Furthermore, I suspect the only people who care about this limitation are people who wouldn't buy an expensive cinema camera. E.g. the Spice Girl's Wannabe video is 3:55 minutes long. Shots in Hollywood movies are rarely even this long. Shots over 30 minutes are usually of academic lectures (45-50 minutes long), vloggers, etc for whom a 5D / R5 is likely an overkill, and are highly unlikely to buy anything more expensive.

Personally, I don't care about this limitation. On the rare occasion I shot video, e.g. family playing a children's book for a kid's birthday, I'm not sure I've ever gone over the 10 minutes line.
 

Joules

doom
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Jul 16, 2017
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The 30 minutes video limitation is a counter example. Canon software engineers had to implement the limitation, then QA had to check it works. This requires some effort to make sure the limitation can't be circumvented.

Furthermore, I suspect the only people who care about this limitation are people who wouldn't buy an expensive cinema camera. E.g. the Spice Girl's Wannabe video is 3:55 minutes long. Shots in Hollywood movies are rarely even this long. Shots over 30 minutes are usually of academic lectures (45-50 minutes long), vloggers, etc for whom a 5D / R5 is likely an overkill, and are highly unlikely to buy anything more expensive.

Personally, I don't care about this limitation. On the rare occasion I shot video, e.g. family playing a children's book for a kid's birthday, I'm not sure I've ever gone over the 10 minutes line.
It's the sort of limitation that you don't care about until you do. As the guy who is good with cameras, I once was asked to record some video of the speeches at a school event and later a wedding. As I was also just a regular participant / guest in both cases, being able to just put the camera on a tripod and let it record for however long was necessary and simply enjoying the events as intended would have been nice.

Video is not just shot by consumers who want to make some sort of personal movie. It can just be documentation of events like the above. That does not require interesting composition and tons of changing perspectives. Consumer camcorders and smartphones may be better suited to circumvent such record time limits, but they also produce much worse image quality just simply because of the tiny sensors and inferior lenses compared to a decent ILC setup. The two occasions I mentioned above were held in dimly lit ventures. Not to mention that it is a sort of redundant purchase to buy a stills and video consumer camera when competitors offer the same range of features in a single ILC.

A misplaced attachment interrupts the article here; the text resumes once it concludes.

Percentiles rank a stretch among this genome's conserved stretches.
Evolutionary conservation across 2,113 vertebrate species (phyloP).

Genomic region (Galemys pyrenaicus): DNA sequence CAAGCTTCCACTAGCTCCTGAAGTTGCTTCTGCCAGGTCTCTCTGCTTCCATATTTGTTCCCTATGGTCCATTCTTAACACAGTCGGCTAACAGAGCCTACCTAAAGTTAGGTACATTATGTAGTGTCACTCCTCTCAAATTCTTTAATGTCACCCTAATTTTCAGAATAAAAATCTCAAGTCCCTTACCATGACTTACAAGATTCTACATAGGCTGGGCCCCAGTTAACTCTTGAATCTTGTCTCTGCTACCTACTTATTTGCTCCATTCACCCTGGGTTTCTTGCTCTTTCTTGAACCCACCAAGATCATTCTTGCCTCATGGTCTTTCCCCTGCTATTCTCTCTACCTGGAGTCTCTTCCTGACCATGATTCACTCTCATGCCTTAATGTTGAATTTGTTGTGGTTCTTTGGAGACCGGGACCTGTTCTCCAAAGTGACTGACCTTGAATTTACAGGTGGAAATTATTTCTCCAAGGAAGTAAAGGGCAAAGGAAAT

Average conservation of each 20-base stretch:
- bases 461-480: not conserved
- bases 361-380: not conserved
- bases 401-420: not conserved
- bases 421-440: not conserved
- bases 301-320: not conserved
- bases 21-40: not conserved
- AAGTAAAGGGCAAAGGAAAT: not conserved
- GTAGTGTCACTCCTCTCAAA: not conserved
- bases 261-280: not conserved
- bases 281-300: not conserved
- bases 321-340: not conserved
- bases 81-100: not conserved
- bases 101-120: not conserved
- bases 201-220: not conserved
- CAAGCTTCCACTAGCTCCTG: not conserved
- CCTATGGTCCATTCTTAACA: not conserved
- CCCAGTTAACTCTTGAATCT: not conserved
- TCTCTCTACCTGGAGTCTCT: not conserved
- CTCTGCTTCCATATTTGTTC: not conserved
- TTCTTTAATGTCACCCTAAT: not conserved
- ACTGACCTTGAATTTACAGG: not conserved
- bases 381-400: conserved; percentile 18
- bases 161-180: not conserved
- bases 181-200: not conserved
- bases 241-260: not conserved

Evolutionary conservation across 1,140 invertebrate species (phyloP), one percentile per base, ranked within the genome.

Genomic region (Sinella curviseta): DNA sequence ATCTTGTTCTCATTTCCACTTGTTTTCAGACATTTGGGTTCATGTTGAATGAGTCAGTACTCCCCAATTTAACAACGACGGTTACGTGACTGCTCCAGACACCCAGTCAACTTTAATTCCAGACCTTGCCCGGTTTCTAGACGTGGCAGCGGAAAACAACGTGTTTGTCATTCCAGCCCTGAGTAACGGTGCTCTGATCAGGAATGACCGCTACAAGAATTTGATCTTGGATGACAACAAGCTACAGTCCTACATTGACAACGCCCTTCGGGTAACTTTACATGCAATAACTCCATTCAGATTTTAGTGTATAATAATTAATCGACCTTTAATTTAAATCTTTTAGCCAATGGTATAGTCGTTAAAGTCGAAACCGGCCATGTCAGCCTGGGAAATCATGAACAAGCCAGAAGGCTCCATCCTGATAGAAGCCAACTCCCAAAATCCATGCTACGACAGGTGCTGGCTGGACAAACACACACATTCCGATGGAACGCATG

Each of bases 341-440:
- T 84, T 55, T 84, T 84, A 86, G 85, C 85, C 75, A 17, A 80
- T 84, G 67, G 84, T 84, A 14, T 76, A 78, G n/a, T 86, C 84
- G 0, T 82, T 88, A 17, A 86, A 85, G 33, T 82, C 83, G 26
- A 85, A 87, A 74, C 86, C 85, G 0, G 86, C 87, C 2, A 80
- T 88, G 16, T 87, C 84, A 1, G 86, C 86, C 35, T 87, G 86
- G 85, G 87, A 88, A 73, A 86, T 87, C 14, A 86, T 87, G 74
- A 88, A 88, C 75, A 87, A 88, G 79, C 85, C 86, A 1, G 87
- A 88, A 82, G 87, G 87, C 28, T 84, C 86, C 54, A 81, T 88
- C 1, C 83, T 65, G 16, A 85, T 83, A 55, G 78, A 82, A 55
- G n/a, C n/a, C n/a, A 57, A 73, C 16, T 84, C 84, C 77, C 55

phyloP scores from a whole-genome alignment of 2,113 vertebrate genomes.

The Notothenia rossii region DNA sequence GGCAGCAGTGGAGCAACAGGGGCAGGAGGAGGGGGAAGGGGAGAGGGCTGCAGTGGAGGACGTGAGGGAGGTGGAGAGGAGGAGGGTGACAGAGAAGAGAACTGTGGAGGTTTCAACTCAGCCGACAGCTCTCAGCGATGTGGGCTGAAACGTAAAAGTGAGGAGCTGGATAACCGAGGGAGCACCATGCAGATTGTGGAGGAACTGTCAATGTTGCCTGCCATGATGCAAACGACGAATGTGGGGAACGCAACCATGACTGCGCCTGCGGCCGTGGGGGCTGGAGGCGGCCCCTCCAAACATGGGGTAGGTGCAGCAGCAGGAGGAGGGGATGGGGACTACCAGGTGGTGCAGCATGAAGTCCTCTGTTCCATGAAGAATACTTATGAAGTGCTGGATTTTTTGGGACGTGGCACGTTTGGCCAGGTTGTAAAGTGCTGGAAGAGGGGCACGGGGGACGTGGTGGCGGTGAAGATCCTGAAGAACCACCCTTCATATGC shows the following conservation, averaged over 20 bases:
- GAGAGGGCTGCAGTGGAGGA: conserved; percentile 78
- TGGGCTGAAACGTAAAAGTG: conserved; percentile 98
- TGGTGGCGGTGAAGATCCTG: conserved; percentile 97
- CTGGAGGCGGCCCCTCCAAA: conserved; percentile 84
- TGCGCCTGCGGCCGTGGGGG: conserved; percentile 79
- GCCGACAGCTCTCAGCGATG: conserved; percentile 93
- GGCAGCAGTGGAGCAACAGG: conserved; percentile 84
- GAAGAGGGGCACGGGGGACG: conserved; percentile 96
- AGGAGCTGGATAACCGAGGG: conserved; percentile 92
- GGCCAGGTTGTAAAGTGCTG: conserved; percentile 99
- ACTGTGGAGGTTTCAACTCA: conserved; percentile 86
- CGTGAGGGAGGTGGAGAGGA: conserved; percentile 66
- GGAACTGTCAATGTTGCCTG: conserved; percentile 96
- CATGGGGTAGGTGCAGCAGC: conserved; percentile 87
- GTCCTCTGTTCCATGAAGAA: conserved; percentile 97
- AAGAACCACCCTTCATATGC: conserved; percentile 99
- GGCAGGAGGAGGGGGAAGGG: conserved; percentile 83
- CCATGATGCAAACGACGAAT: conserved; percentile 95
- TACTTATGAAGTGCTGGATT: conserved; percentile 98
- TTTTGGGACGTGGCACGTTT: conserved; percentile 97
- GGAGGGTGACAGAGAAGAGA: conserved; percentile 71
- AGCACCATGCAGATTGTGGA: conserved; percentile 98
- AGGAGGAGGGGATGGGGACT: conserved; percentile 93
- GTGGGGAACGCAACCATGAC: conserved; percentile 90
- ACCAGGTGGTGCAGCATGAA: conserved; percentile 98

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YuengLinger

Long live the Oligarchy!
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It's my impression that Sony has an aggressive, multi-pronged online marketing campaign. They are one of the most recognized brands in the world, though the past decade or so they have given up a lot of ground with TV's, computers, and audio equipment. Perhaps Sony sees higher-end photography as a less competitive, smaller arena than they played in back in the day, and they have gone all-in for a win.

As marketed, their equipment has appeal, and, in fact, the hardware seems excellent for image-quality.

I think the most successful marketing in 2022 involves not only creating "celebrity" spokespersons on youtube, tiktok, and instagram, but also recruiting lonely fans without much real purpose in life, fans who will become almost religiously supportive, who form echo chambers, and who cleverly begin "conversations" on various relevant forums. Fanatic support of sports teams, of brands of merchandise, of schools, etc. is nothing new, but social-media brings participation to an almost sickening level. A relative handful of anonymous individuals with multiple (screen) personalities can create a lot of noise. And if, occasionally, a big corporation stocks the lake with paid fresh-fish to make persistent, low-level claims of superiority and failure, then campaigns can get boosts of effectiveness.